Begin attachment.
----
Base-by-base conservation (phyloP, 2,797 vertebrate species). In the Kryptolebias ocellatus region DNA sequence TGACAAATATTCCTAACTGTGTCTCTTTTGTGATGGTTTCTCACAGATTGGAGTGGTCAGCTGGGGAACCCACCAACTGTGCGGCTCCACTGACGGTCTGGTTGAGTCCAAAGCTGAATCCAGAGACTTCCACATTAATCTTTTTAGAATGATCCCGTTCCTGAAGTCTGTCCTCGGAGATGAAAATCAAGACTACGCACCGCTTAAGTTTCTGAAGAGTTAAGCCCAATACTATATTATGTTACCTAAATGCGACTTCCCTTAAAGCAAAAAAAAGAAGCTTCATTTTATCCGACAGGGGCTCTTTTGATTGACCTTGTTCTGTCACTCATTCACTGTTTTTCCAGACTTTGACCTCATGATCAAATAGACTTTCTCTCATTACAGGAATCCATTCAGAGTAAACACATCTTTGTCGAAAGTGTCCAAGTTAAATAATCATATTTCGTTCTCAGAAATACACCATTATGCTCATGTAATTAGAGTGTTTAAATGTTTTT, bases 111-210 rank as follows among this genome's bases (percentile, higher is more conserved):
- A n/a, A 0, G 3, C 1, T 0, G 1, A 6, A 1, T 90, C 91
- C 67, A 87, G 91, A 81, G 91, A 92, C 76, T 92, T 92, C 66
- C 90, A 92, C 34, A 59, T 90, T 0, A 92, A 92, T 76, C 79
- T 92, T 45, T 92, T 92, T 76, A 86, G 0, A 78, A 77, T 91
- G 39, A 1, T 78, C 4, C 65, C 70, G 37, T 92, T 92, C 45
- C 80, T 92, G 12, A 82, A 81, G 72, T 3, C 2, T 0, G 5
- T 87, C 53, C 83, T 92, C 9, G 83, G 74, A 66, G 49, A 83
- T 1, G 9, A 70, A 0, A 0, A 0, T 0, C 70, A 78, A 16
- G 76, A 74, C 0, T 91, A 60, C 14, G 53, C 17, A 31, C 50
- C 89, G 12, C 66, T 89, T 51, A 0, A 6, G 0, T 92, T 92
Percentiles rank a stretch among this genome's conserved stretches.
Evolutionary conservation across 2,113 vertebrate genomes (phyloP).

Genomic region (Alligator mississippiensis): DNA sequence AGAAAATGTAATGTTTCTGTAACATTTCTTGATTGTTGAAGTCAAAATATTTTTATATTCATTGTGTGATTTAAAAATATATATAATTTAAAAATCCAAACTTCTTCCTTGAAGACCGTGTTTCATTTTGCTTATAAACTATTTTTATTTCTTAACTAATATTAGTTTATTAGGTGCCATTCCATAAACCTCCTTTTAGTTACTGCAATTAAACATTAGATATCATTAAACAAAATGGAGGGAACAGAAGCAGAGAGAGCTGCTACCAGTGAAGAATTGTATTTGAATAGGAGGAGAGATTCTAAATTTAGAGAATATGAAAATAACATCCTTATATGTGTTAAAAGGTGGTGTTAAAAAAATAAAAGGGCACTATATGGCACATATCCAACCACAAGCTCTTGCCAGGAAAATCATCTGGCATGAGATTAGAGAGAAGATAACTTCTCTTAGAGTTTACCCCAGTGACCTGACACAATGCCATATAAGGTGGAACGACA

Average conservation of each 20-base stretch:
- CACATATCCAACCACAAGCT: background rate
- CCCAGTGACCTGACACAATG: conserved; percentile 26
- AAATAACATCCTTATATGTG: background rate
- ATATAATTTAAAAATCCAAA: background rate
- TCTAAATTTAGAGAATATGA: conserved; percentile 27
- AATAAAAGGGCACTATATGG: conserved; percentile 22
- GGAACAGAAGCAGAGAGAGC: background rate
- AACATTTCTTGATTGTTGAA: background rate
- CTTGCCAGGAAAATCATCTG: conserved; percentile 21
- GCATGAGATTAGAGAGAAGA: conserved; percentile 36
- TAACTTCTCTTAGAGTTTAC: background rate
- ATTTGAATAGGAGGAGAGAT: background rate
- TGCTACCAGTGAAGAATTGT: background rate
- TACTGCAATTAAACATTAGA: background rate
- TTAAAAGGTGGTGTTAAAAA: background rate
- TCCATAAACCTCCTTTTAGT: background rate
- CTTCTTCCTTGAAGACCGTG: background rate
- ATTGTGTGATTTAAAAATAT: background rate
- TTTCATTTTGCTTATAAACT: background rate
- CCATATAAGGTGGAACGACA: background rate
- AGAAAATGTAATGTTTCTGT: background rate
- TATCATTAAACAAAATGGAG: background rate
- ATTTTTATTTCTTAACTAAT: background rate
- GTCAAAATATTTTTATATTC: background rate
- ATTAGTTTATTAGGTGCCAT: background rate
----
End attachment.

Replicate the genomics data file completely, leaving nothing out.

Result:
Base-by-base conservation (phyloP, 2,797 vertebrate species). In the Kryptolebias ocellatus region DNA sequence TGACAAATATTCCTAACTGTGTCTCTTTTGTGATGGTTTCTCACAGATTGGAGTGGTCAGCTGGGGAACCCACCAACTGTGCGGCTCCACTGACGGTCTGGTTGAGTCCAAAGCTGAATCCAGAGACTTCCACATTAATCTTTTTAGAATGATCCCGTTCCTGAAGTCTGTCCTCGGAGATGAAAATCAAGACTACGCACCGCTTAAGTTTCTGAAGAGTTAAGCCCAATACTATATTATGTTACCTAAATGCGACTTCCCTTAAAGCAAAAAAAAGAAGCTTCATTTTATCCGACAGGGGCTCTTTTGATTGACCTTGTTCTGTCACTCATTCACTGTTTTTCCAGACTTTGACCTCATGATCAAATAGACTTTCTCTCATTACAGGAATCCATTCAGAGTAAACACATCTTTGTCGAAAGTGTCCAAGTTAAATAATCATATTTCGTTCTCAGAAATACACCATTATGCTCATGTAATTAGAGTGTTTAAATGTTTTT, bases 111-210 rank as follows among this genome's bases (percentile, higher is more conserved):
- A n/a, A 0, G 3, C 1, T 0, G 1, A 6, A 1, T 90, C 91
- C 67, A 87, G 91, A 81, G 91, A 92, C 76, T 92, T 92, C 66
- C 90, A 92, C 34, A 59, T 90, T 0, A 92, A 92, T 76, C 79
- T 92, T 45, T 92, T 92, T 76, A 86, G 0, A 78, A 77, T 91
- G 39, A 1, T 78, C 4, C 65, C 70, G 37, T 92, T 92, C 45
- C 80, T 92, G 12, A 82, A 81, G 72, T 3, C 2, T 0, G 5
- T 87, C 53, C 83, T 92, C 9, G 83, G 74, A 66, G 49, A 83
- T 1, G 9, A 70, A 0, A 0, A 0, T 0, C 70, A 78, A 16
- G 76, A 74, C 0, T 91, A 60, C 14, G 53, C 17, A 31, C 50
- C 89, G 12, C 66, T 89, T 51, A 0, A 6, G 0, T 92, T 92
Percentiles rank a stretch among this genome's conserved stretches.
Evolutionary conservation across 2,113 vertebrate genomes (phyloP).

Genomic region (Alligator mississippiensis): DNA sequence AGAAAATGTAATGTTTCTGTAACATTTCTTGATTGTTGAAGTCAAAATATTTTTATATTCATTGTGTGATTTAAAAATATATATAATTTAAAAATCCAAACTTCTTCCTTGAAGACCGTGTTTCATTTTGCTTATAAACTATTTTTATTTCTTAACTAATATTAGTTTATTAGGTGCCATTCCATAAACCTCCTTTTAGTTACTGCAATTAAACATTAGATATCATTAAACAAAATGGAGGGAACAGAAGCAGAGAGAGCTGCTACCAGTGAAGAATTGTATTTGAATAGGAGGAGAGATTCTAAATTTAGAGAATATGAAAATAACATCCTTATATGTGTTAAAAGGTGGTGTTAAAAAAATAAAAGGGCACTATATGGCACATATCCAACCACAAGCTCTTGCCAGGAAAATCATCTGGCATGAGATTAGAGAGAAGATAACTTCTCTTAGAGTTTACCCCAGTGACCTGACACAATGCCATATAAGGTGGAACGACA

Average conservation of each 20-base stretch:
- CACATATCCAACCACAAGCT: background rate
- CCCAGTGACCTGACACAATG: conserved; percentile 26
- AAATAACATCCTTATATGTG: background rate
- ATATAATTTAAAAATCCAAA: background rate
- TCTAAATTTAGAGAATATGA: conserved; percentile 27
- AATAAAAGGGCACTATATGG: conserved; percentile 22
- GGAACAGAAGCAGAGAGAGC: background rate
- AACATTTCTTGATTGTTGAA: background rate
- CTTGCCAGGAAAATCATCTG: conserved; percentile 21
- GCATGAGATTAGAGAGAAGA: conserved; percentile 36
- TAACTTCTCTTAGAGTTTAC: background rate
- ATTTGAATAGGAGGAGAGAT: background rate
- TGCTACCAGTGAAGAATTGT: background rate
- TACTGCAATTAAACATTAGA: background rate
- TTAAAAGGTGGTGTTAAAAA: background rate
- TCCATAAACCTCCTTTTAGT: background rate
- CTTCTTCCTTGAAGACCGTG: background rate
- ATTGTGTGATTTAAAAATAT: background rate
- TTTCATTTTGCTTATAAACT: background rate
- CCATATAAGGTGGAACGACA: background rate
- AGAAAATGTAATGTTTCTGT: background rate
- TATCATTAAACAAAATGGAG: background rate
- ATTTTTATTTCTTAACTAAT: background rate
- GTCAAAATATTTTTATATTC: background rate
- ATTAGTTTATTAGGTGCCAT: background rate